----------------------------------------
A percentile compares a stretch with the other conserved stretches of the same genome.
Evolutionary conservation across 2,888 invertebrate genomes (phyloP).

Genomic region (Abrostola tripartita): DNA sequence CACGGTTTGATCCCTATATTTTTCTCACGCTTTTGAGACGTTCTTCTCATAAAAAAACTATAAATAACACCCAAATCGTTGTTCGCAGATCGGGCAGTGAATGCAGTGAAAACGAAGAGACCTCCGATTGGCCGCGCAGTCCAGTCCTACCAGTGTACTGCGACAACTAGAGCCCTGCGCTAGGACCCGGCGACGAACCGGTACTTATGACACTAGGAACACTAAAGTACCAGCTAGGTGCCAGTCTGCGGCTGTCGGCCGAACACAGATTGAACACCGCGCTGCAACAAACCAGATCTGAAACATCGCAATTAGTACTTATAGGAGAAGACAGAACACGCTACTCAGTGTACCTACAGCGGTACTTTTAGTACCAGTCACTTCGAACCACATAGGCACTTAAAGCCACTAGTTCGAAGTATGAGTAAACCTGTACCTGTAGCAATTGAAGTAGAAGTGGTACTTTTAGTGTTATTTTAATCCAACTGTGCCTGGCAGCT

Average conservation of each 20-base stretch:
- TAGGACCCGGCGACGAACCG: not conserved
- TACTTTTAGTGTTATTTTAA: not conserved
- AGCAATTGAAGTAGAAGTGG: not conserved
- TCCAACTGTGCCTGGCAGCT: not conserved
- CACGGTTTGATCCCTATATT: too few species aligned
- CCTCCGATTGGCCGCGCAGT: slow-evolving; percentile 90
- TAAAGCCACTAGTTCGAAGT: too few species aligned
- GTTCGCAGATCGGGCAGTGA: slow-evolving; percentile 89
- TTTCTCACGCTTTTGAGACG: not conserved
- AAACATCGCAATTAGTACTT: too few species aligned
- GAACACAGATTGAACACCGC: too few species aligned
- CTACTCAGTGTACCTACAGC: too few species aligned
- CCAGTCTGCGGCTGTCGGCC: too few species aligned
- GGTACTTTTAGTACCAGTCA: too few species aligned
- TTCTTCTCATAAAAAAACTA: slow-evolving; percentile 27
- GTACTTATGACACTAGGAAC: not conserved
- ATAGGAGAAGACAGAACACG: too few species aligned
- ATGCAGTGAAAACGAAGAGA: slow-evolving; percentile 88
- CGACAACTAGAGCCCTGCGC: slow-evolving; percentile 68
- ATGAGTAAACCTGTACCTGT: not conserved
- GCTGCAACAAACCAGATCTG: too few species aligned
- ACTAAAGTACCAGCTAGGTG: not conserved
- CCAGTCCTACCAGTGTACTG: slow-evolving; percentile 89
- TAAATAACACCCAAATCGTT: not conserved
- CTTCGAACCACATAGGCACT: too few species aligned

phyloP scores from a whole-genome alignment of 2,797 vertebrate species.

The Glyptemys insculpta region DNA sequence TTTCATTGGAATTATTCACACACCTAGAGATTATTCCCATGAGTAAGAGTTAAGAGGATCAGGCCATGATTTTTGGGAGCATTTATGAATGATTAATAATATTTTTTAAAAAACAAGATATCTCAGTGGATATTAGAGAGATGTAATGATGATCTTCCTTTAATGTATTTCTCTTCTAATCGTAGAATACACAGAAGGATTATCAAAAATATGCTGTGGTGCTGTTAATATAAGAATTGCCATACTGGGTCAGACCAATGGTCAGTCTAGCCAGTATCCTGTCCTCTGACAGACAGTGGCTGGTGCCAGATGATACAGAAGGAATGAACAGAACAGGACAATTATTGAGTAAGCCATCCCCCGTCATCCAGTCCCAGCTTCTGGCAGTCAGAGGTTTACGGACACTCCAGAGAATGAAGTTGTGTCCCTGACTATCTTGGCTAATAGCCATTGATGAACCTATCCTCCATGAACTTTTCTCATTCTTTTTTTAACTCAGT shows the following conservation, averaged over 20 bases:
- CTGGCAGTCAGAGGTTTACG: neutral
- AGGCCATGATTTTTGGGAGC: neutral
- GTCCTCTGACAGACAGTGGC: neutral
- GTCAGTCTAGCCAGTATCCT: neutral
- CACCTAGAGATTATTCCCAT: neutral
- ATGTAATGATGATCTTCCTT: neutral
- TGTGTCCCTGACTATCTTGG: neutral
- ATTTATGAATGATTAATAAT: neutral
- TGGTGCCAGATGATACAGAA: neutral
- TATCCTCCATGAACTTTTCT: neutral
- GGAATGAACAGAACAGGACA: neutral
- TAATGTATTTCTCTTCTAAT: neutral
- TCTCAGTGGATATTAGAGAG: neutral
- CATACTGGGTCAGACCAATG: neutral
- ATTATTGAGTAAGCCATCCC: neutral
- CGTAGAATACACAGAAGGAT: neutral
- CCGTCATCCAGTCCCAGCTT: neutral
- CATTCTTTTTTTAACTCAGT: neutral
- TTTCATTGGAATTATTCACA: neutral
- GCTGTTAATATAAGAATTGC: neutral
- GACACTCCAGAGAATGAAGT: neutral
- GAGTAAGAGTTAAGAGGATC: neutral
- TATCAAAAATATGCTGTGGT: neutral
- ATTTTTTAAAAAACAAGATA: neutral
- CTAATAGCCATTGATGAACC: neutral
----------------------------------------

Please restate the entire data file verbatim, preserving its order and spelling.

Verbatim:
A percentile compares a stretch with the other conserved stretches of the same genome.
Evolutionary conservation across 2,888 invertebrate genomes (phyloP).

Genomic region (Abrostola tripartita): DNA sequence CACGGTTTGATCCCTATATTTTTCTCACGCTTTTGAGACGTTCTTCTCATAAAAAAACTATAAATAACACCCAAATCGTTGTTCGCAGATCGGGCAGTGAATGCAGTGAAAACGAAGAGACCTCCGATTGGCCGCGCAGTCCAGTCCTACCAGTGTACTGCGACAACTAGAGCCCTGCGCTAGGACCCGGCGACGAACCGGTACTTATGACACTAGGAACACTAAAGTACCAGCTAGGTGCCAGTCTGCGGCTGTCGGCCGAACACAGATTGAACACCGCGCTGCAACAAACCAGATCTGAAACATCGCAATTAGTACTTATAGGAGAAGACAGAACACGCTACTCAGTGTACCTACAGCGGTACTTTTAGTACCAGTCACTTCGAACCACATAGGCACTTAAAGCCACTAGTTCGAAGTATGAGTAAACCTGTACCTGTAGCAATTGAAGTAGAAGTGGTACTTTTAGTGTTATTTTAATCCAACTGTGCCTGGCAGCT

Average conservation of each 20-base stretch:
- TAGGACCCGGCGACGAACCG: not conserved
- TACTTTTAGTGTTATTTTAA: not conserved
- AGCAATTGAAGTAGAAGTGG: not conserved
- TCCAACTGTGCCTGGCAGCT: not conserved
- CACGGTTTGATCCCTATATT: too few species aligned
- CCTCCGATTGGCCGCGCAGT: slow-evolving; percentile 90
- TAAAGCCACTAGTTCGAAGT: too few species aligned
- GTTCGCAGATCGGGCAGTGA: slow-evolving; percentile 89
- TTTCTCACGCTTTTGAGACG: not conserved
- AAACATCGCAATTAGTACTT: too few species aligned
- GAACACAGATTGAACACCGC: too few species aligned
- CTACTCAGTGTACCTACAGC: too few species aligned
- CCAGTCTGCGGCTGTCGGCC: too few species aligned
- GGTACTTTTAGTACCAGTCA: too few species aligned
- TTCTTCTCATAAAAAAACTA: slow-evolving; percentile 27
- GTACTTATGACACTAGGAAC: not conserved
- ATAGGAGAAGACAGAACACG: too few species aligned
- ATGCAGTGAAAACGAAGAGA: slow-evolving; percentile 88
- CGACAACTAGAGCCCTGCGC: slow-evolving; percentile 68
- ATGAGTAAACCTGTACCTGT: not conserved
- GCTGCAACAAACCAGATCTG: too few species aligned
- ACTAAAGTACCAGCTAGGTG: not conserved
- CCAGTCCTACCAGTGTACTG: slow-evolving; percentile 89
- TAAATAACACCCAAATCGTT: not conserved
- CTTCGAACCACATAGGCACT: too few species aligned

phyloP scores from a whole-genome alignment of 2,797 vertebrate species.

The Glyptemys insculpta region DNA sequence TTTCATTGGAATTATTCACACACCTAGAGATTATTCCCATGAGTAAGAGTTAAGAGGATCAGGCCATGATTTTTGGGAGCATTTATGAATGATTAATAATATTTTTTAAAAAACAAGATATCTCAGTGGATATTAGAGAGATGTAATGATGATCTTCCTTTAATGTATTTCTCTTCTAATCGTAGAATACACAGAAGGATTATCAAAAATATGCTGTGGTGCTGTTAATATAAGAATTGCCATACTGGGTCAGACCAATGGTCAGTCTAGCCAGTATCCTGTCCTCTGACAGACAGTGGCTGGTGCCAGATGATACAGAAGGAATGAACAGAACAGGACAATTATTGAGTAAGCCATCCCCCGTCATCCAGTCCCAGCTTCTGGCAGTCAGAGGTTTACGGACACTCCAGAGAATGAAGTTGTGTCCCTGACTATCTTGGCTAATAGCCATTGATGAACCTATCCTCCATGAACTTTTCTCATTCTTTTTTTAACTCAGT shows the following conservation, averaged over 20 bases:
- CTGGCAGTCAGAGGTTTACG: neutral
- AGGCCATGATTTTTGGGAGC: neutral
- GTCCTCTGACAGACAGTGGC: neutral
- GTCAGTCTAGCCAGTATCCT: neutral
- CACCTAGAGATTATTCCCAT: neutral
- ATGTAATGATGATCTTCCTT: neutral
- TGTGTCCCTGACTATCTTGG: neutral
- ATTTATGAATGATTAATAAT: neutral
- TGGTGCCAGATGATACAGAA: neutral
- TATCCTCCATGAACTTTTCT: neutral
- GGAATGAACAGAACAGGACA: neutral
- TAATGTATTTCTCTTCTAAT: neutral
- TCTCAGTGGATATTAGAGAG: neutral
- CATACTGGGTCAGACCAATG: neutral
- ATTATTGAGTAAGCCATCCC: neutral
- CGTAGAATACACAGAAGGAT: neutral
- CCGTCATCCAGTCCCAGCTT: neutral
- CATTCTTTTTTTAACTCAGT: neutral
- TTTCATTGGAATTATTCACA: neutral
- GCTGTTAATATAAGAATTGC: neutral
- GACACTCCAGAGAATGAAGT: neutral
- GAGTAAGAGTTAAGAGGATC: neutral
- TATCAAAAATATGCTGTGGT: neutral
- ATTTTTTAAAAAACAAGATA: neutral
- CTAATAGCCATTGATGAACC: neutral